So far this month, I've discussed various ways to prepare and strategize for the upcoming year. In particular, I blogged about goal setting and commitment, and determining your raison d'etre. Today, we continue this trend by examining key metrics.
"What gets measured, gets done" is a well known business expression. It means that whatever you ask your staff to measure in terms of their work load will be their focus. So, of course, you want to ask your employees to measure the most important aspects of their jobs. Additionally, properly measuring these numbers allows you to keep your finger on the pulse of your business and make appropriate adjustments, like a car's dashboard.
Determining your metrics is trickier than it sounds and is often an evolving process. At my law firm, we are continually refining and adding items to be measured. If you are not tracking key numbers already, then I recommend starting simple. Perhaps, two items per person. Figure out what you want them to focus on and what data would be helpful for you to read. As you do this, it will be easier to add items and refine categories.
There are four categories of metrics. First is sales and this is the category that most companies do a good job measuring. Sales metrics include lead totals, conversions rates and cost to acquire a customer.
The next category is profit and loss items. Look at your P&L statement and figure out which employees are responsible for which vital items. For instance, my office manager Rosemarie is responsible for expenses and she has a category of responsibility called "Expenses Saved." Each month she figures ways to reduce expenses and then adds the savings to this column in her spread sheet.
Another category to measure is customer satisfaction. Surveying customers on how you are doing is the best way to measure this item. Keep the survey short and don't forget to ask the two most important questions: "Would you recommend our firm to a friend or family member?" and "Why (or why not)?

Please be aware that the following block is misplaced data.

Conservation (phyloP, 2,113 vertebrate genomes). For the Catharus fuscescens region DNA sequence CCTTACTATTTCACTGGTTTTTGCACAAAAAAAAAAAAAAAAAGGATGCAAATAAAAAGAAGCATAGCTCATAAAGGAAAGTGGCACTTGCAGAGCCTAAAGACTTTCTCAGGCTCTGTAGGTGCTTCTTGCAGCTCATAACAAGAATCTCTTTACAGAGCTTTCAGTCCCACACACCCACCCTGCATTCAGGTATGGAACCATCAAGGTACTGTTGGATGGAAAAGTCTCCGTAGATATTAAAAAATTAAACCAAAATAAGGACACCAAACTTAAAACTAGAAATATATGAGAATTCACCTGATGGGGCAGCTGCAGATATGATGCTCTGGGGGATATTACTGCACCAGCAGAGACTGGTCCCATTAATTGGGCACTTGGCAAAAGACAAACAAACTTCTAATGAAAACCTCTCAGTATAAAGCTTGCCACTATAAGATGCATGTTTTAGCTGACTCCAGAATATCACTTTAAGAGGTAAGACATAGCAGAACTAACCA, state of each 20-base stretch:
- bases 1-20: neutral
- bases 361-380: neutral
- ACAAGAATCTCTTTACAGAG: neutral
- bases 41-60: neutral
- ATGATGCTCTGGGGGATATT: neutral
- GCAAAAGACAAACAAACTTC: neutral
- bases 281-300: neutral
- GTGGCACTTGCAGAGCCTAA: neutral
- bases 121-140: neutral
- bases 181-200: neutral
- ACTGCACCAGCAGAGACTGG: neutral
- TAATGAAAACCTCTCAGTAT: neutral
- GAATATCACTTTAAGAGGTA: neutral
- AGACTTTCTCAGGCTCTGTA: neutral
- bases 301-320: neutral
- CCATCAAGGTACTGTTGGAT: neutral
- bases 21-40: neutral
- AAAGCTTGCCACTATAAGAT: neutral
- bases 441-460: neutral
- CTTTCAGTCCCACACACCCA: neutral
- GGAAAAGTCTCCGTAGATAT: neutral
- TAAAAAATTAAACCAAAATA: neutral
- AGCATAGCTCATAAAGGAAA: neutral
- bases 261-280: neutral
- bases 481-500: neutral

The finally category of metrics is performance. This is the most overlooked category by business owners but is clearly just as important as the others. Even though you are selling well, are running a lean operation and have satisfied customers, you still need to know that your employees are producing the work at an acceptable rate.
You can successfully run a business without measuring any of these items. However, you can also drive a car without checking your speedometer or gas gauge. Just like having and heeding your car's indicators makes you a better driver, having and relying on key business indicators makes you a better business owner.
Matthew Weiss is an admitted business learning junkie. He reads only business books and magazines (well almost only) and attends dozens of business workshops, keynotes and panel discussions each year. In this blog, he provides quality, take-home value from "all of the above" and shares his personal thoughts and experiences. Weiss is a New York traffic lawyer and sole owner of Weiss & Associates, PC, a boutique law firm specializing in vehicle and traffic matters throughout New York State. He is also the former Global Learning Chair for the Entrepreneurs' Organization. He can be reached at email@example.com.
He can be reached at firstname.lastname@example.org.